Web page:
Baseball Toaster was unplugged on February 4, 2009.
This is why Josh Wilker is doing some of the best work out there. Lawrence Taylor scared me as a kid, so did MJ, and later, Pedro and the Big Unit.
That asshole Rocker brought out something like fear in me, but more like fear of seeing him succeed.
Lyle Alzado scared me. Tyson scared me. LT would have scared me if I didn't worship him.
Jim Rice scared me as a kid.
Manny Ortez still scares me, but their chainsaw butchery of the Yanks has become predictable. I don't even look away anymore, not since Farnswacker froze Papi with that soft slider a few years ago with runners on.
Wilker's scorpion in a box image is a nice piece of writing.
Outside of baseball, the young Mike Tyson didn't scare me personally, but I can remember actually being nervous for his opponent, which, in many ways is more significant.
I was afraid, in the early 90s, of one of the Yanks' TV announcers saying, of the hitter at the plate, "So-and-so has not hit a home run in some time." In my likely faulty memories, a home run by so-and-so always followed, and usually turned a lead into a deficit, one that was almost never overcome.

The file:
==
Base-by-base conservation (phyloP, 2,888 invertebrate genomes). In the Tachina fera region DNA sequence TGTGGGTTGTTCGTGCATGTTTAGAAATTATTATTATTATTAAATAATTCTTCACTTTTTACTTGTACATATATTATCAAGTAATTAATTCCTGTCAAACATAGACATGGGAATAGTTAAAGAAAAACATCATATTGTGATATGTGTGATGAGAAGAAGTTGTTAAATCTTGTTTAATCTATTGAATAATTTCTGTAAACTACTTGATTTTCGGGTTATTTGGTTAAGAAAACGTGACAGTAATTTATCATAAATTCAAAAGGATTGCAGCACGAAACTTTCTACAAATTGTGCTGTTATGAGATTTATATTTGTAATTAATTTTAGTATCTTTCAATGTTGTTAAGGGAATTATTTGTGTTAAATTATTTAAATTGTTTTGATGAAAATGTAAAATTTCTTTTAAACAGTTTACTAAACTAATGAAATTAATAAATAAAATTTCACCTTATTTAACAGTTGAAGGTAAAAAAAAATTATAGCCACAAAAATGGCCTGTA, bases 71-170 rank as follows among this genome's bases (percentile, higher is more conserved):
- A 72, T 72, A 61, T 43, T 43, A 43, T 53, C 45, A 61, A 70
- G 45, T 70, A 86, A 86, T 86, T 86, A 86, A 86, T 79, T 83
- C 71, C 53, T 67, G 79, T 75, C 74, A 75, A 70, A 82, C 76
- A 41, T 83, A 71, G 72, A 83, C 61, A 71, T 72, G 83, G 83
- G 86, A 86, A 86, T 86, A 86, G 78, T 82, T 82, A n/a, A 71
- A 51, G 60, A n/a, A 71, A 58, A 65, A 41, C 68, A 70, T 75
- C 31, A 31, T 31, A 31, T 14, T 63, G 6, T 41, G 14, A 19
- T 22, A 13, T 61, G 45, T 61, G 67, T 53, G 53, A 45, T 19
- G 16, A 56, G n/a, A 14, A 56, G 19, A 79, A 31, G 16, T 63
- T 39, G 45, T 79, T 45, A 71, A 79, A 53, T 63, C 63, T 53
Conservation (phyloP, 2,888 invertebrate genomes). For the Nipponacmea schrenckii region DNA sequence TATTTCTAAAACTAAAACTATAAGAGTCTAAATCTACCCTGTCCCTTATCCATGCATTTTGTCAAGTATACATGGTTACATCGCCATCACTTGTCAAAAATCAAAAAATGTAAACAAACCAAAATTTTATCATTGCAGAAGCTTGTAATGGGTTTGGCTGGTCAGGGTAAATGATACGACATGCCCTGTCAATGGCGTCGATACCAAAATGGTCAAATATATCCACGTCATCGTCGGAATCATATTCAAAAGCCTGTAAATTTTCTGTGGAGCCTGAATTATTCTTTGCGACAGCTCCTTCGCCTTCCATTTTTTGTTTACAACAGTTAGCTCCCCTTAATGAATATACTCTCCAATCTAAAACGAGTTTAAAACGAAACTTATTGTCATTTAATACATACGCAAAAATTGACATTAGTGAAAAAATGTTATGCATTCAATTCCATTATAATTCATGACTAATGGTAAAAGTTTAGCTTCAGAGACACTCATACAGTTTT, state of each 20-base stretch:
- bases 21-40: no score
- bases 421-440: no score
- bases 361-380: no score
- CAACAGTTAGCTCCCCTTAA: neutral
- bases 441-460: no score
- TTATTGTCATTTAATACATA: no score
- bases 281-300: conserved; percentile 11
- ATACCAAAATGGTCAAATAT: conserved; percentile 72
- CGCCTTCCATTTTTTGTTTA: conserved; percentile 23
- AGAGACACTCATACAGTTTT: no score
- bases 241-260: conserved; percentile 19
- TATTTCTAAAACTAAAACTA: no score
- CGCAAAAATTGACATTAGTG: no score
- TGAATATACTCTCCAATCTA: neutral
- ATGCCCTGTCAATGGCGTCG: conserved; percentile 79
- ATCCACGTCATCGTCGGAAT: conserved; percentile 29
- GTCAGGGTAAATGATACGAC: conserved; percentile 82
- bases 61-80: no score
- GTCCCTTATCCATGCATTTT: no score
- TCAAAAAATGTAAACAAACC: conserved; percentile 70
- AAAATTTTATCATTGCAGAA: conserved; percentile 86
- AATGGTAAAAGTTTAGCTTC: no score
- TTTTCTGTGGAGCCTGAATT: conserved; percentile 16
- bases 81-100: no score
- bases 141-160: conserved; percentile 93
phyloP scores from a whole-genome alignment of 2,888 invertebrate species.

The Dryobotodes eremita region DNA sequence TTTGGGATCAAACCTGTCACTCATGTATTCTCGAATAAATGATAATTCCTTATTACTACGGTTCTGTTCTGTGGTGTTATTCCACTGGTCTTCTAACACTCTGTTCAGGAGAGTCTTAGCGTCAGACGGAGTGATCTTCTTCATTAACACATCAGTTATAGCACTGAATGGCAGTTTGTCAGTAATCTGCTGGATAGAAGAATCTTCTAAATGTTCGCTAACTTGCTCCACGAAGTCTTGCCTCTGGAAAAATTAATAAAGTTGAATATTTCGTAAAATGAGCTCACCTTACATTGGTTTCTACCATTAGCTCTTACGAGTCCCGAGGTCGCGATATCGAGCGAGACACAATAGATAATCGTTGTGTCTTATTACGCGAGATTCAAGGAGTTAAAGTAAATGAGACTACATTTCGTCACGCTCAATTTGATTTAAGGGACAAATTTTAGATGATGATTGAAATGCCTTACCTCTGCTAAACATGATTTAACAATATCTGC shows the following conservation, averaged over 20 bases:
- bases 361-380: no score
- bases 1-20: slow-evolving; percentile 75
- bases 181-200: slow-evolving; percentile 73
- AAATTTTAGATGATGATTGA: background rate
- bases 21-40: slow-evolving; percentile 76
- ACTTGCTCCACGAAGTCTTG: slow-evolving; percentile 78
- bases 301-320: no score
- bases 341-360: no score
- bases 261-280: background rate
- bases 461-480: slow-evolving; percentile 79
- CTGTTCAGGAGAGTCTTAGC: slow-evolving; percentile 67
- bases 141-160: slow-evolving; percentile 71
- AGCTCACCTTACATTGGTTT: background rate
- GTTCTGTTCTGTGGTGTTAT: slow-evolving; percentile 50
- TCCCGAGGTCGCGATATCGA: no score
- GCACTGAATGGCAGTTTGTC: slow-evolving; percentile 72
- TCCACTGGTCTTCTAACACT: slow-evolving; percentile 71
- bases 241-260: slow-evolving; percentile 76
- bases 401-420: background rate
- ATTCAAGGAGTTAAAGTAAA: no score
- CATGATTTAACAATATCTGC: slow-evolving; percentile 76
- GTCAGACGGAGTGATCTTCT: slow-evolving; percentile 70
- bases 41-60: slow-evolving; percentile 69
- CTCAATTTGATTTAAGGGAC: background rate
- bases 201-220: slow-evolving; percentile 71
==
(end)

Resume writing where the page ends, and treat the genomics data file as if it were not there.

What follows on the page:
4 There was this older kid in my Little League named Charlie Scott that I'd heard about, by legend a real a hard thrower and sometimes scary-wild. People were kinda eager to see me face him in Senior League when I was old enough to play against him, but nature prevented the match-up on my end.
In school there were known bullies and there were kids people just didn't mess with for any reason. I ended up in the second category for being just a little too "quiet". The only guy I came close to fearing was this older kid named Trayon who was straight-up street and was constantly suspended or expelled from schools or locked up for one reason or another. It's not that he acted crazy, he was a manchild; he had that kind of quiet confidence or laughing indifference given what may be a hostile environment or situation. He wasn't at all a big guy like other street cats I'd known of with reputations like his, but he was certifiably dangerous. That he respected me was of considerable wonder to me, until I realized it never occurred to me to treat him any other way than as an equal. When someone gave him a chance, they'd find that he was really bright and I respected him for that among other things.
To this day I remember that when I walk through some really rough areas in this or other cities, the one thing he, she or they want around here is respect and human decency. Not hard to do, and it's free of charge >;)
just made myself hungry for lunch.
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